As an open-source technology protocol, the file-sharing system BitTorrent represents about half the world's Internet traffic by some measures. But the San Francisco company, BitTorrent, is showing signs of serious trouble while it tries to commercialize the technology.
BitTorrent has informed about half its employees, or 18 people, that they were being let go, according to a person familiar with events inside the company. That is in addition to a 20 percent staff reduction in August. In addition, a co-founder, Ashwin Navin, said yesterday that he was leaving the company, although he informed the board of directors of his exit in March.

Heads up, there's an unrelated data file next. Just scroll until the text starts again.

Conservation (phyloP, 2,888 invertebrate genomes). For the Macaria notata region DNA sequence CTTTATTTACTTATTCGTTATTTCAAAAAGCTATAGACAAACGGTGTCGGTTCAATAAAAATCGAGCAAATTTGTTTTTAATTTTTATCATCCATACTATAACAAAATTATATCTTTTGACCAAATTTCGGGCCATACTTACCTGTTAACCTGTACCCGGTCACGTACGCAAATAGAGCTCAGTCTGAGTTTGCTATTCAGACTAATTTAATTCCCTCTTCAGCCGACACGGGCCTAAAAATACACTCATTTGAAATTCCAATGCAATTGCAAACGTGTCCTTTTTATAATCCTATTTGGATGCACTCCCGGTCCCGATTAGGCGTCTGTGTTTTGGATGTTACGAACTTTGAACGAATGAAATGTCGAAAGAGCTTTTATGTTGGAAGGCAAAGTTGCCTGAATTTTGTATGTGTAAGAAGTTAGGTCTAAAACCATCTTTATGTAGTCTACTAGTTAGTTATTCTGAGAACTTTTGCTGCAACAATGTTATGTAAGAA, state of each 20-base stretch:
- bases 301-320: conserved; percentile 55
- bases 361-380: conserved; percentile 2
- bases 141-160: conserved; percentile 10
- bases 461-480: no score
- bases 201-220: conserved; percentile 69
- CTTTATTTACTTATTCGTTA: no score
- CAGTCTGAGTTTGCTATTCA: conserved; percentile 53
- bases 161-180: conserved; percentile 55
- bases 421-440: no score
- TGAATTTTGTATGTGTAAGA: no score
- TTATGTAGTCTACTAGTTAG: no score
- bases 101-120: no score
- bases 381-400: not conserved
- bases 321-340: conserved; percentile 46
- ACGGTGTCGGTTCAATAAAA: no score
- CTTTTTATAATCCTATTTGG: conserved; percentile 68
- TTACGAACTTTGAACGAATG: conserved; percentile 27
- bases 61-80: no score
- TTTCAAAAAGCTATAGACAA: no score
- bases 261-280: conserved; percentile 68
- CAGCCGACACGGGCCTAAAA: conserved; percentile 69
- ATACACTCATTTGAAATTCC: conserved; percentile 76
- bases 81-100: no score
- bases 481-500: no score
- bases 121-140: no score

A person with knowledge of BitTorrent's plans also said the company would soon close its BitTorrent Entertainment Network, once conceived as a rival to iTunes. The company, with its remaining 20 employees, will focus on BitTorrent DNA, a content delivery network that helps media and video game companies distribute their products cheaply over the Internet.